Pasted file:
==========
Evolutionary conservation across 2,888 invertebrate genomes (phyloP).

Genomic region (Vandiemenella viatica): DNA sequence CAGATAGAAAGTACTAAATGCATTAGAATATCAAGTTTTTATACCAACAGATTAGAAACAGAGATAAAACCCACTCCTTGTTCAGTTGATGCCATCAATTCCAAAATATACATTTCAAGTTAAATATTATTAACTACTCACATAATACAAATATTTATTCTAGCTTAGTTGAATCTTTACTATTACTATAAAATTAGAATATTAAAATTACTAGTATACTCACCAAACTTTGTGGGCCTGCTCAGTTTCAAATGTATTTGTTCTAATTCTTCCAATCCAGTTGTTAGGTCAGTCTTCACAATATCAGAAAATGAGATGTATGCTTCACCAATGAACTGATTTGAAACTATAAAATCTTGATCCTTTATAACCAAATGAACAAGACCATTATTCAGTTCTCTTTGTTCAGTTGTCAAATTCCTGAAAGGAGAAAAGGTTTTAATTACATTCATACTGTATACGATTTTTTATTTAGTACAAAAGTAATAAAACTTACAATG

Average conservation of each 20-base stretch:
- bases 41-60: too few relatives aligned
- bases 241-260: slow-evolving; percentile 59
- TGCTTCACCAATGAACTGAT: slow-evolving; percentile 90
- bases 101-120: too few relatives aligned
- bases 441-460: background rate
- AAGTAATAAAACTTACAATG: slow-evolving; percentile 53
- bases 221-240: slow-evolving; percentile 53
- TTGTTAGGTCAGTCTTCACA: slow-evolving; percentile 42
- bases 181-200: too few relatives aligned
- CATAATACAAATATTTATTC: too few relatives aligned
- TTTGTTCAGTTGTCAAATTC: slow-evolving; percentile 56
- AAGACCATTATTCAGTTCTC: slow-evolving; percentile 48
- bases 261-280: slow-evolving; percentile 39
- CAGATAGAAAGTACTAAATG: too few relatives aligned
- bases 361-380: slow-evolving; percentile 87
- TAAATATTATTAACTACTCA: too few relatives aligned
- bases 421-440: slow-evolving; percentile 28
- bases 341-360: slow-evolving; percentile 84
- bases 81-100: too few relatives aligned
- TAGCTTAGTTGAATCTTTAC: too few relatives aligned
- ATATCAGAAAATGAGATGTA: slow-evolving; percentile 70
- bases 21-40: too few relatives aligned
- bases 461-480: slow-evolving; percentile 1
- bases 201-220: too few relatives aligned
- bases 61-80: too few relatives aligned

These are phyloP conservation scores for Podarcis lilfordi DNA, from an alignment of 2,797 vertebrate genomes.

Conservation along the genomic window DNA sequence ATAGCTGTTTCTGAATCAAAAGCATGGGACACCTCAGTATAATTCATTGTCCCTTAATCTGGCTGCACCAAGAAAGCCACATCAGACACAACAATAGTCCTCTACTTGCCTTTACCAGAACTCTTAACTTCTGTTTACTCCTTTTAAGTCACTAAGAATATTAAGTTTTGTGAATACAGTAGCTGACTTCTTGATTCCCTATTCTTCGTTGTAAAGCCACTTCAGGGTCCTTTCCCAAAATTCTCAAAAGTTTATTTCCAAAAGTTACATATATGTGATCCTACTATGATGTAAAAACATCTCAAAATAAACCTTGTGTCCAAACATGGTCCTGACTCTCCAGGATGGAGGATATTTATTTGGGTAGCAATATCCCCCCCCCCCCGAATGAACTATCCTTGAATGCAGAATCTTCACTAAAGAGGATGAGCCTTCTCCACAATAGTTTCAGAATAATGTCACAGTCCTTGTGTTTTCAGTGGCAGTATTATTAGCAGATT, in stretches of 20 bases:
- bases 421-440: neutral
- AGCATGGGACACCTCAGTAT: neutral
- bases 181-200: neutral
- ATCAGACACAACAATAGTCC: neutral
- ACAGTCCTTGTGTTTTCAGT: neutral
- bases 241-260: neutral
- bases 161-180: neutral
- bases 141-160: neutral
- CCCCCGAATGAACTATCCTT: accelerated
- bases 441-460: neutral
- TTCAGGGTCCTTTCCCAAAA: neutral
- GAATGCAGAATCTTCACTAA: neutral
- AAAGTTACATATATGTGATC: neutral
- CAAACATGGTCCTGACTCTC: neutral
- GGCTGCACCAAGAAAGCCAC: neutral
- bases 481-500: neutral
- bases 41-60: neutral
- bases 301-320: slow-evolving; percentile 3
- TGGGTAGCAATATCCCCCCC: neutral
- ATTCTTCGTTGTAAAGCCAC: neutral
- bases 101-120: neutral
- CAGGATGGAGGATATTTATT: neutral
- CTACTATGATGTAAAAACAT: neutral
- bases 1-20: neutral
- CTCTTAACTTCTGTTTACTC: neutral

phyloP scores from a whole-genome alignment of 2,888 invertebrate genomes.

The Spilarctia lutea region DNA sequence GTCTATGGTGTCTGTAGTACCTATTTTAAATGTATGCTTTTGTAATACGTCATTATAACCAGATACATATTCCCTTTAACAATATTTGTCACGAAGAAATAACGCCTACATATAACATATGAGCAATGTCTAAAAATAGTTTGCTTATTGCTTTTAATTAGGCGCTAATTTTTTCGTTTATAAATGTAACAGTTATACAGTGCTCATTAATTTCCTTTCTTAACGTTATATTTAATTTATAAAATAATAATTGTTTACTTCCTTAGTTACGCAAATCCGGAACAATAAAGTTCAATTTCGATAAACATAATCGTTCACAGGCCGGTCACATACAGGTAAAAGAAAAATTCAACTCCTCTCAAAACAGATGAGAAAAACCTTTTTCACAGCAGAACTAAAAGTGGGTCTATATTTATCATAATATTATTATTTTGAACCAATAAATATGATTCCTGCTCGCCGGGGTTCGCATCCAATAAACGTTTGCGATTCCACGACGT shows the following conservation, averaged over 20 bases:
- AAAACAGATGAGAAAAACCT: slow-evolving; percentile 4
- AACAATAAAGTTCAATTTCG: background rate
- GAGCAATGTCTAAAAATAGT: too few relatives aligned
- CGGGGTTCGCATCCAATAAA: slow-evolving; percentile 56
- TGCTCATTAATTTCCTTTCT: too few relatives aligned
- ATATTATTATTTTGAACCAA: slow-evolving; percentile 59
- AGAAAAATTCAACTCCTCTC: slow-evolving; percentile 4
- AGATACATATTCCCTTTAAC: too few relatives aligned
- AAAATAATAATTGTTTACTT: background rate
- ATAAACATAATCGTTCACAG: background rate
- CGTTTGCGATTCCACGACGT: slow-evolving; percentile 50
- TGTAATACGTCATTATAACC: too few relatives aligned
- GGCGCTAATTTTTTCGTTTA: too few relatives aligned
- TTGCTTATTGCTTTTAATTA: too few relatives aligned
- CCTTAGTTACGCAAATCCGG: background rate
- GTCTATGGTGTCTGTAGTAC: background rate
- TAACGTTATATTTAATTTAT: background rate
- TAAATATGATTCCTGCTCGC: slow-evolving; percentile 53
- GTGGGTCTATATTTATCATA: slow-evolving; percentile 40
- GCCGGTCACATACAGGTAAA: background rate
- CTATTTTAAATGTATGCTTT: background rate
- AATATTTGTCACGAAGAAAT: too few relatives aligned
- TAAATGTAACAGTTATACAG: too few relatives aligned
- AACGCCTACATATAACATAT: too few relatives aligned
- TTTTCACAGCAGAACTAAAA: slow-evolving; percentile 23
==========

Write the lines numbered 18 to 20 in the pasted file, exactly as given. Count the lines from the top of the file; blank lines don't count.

- bases 361-380: slow-evolving; percentile 87
- TAAATATTATTAACTACTCA: too few relatives aligned
- bases 421-440: slow-evolving; percentile 28